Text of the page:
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The Rest on the Flight into Egypt, created by artist Gerard David, is one that uses a compilation of classic oil painting techniques along with more general techniques that are still used in a plethora of historical art pieces. His use of techniques in this painting created a calm and peaceful Madonna and Child painting that is representative of many other paintings and murals during the 15th and 16th centuries in Northern Europe. In my Genially, I noted the oil technique using the dullness of primary colors, and I also mentioned foreshortening, modeling, arrangement, and atmospheric perspective. Every single one of these techniques was extremely common based on the historical information learned via class and textbook. Gerard David achieved the illusion of distance, three-dimensionality, projection of objects, and a central point, all while staying true to traditional oil techniques. In conclusion, this painting may bring a sense of calmness to the viewer as so many of the techniques come together flawlessly to create a serene picture that depicts a timely 15th-century painting.

Oil Technique

Technique #4

This painting is a good example of a typical oil painting in this era regarding the technique and colors. Oil paint on a canvas panel gives a more dull look than other techniques would, like tempura for example. We can see this dullness just by looking at this painting as a whole. The texture and calmness of the colors emphasize this. This painting also reflects the traditional oil painting technique by using the primary colors, red, green, and blue. These aspects of oil painting combined creates a dull look for the viewer and a true representation of Northern European paintings during the 15th-16th century.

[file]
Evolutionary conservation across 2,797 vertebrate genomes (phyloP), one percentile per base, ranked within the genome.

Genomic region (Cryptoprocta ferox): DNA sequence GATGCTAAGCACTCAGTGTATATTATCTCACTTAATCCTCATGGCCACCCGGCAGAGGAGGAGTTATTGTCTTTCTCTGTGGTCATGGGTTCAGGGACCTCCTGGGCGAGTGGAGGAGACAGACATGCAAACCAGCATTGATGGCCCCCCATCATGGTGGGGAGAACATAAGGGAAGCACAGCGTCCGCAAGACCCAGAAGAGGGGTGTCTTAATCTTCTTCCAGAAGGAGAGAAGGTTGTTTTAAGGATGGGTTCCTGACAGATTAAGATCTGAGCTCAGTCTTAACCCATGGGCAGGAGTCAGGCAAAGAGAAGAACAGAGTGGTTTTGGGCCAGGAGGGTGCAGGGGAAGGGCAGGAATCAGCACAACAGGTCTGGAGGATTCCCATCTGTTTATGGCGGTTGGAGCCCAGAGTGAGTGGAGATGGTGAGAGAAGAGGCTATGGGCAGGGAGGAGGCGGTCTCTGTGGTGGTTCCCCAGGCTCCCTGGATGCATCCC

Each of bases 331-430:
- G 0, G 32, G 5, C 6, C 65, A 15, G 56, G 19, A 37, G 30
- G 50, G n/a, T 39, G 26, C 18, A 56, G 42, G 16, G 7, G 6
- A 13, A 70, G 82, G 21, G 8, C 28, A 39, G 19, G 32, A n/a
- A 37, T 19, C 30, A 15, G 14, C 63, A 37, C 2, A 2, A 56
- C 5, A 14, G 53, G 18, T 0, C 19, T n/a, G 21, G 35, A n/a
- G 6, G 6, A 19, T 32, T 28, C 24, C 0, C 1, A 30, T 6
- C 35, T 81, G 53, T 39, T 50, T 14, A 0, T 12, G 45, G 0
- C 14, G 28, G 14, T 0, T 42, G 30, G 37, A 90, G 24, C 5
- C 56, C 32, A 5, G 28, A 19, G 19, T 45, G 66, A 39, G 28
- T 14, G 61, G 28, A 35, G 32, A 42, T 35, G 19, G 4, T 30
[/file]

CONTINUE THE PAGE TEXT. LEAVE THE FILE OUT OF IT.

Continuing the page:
Technique #2

Foreshortening is used in a multitude of ways throughout this painting, but the example that surprisingly stood out to me was the formation and shape of the rocks that the Madonna and her child are sitting on. The rocks clearly create a projecting visualization to the viewer by layering on top of eachother. The pebbles closer to the bottom left side of the painting specifically stand out to me because they really do look like they are in front of the bigger rocks behind them. I would say the artist successfully showed foreshortening through his work creating a projection of objects.


Technique #1

Modeling is a very common technique used in oil panel paintings during the 14th through 16th centuries. In this specific painting, modeling is prevalently shown on the fabric of the Madonna, the woman’s, dress. The shading of the lighter and darker shades of blue emphasizes the folds of the fabric on her dress. The modeling helps create a more realistic and smooth look of the painting as it emphasizes the three dimensionality of a real dress.

Atmospheric Perspective

Technique #5

This painting has a perfect example of atmospheric perspective. The hills displayed behind the Madonna create an illusion of distance by the way it is colored. The coloring of the distant hills is drastically different than the atmosphere closest to the Madonna herself and the donkey. While the blue-ish coloring of the hills is dramatically different than the green trees and gray rocks, it is successful in making the viewer believe there is great distance and depth in the painting.

Arrangement of figures

Technique #3

While not incredibly obvious, there is a shape/formation to this picture that emphasizes a focal point of the painting. The donkey placed on the left side of the painting and the man on the right side of the painting create a triangular shape, emphasizing the Madonna and her baby as the central point of the painting. The green trees also create this image. The trees clearly open up to the sky where Mary’s head sits. There are no trees obstructing her figure.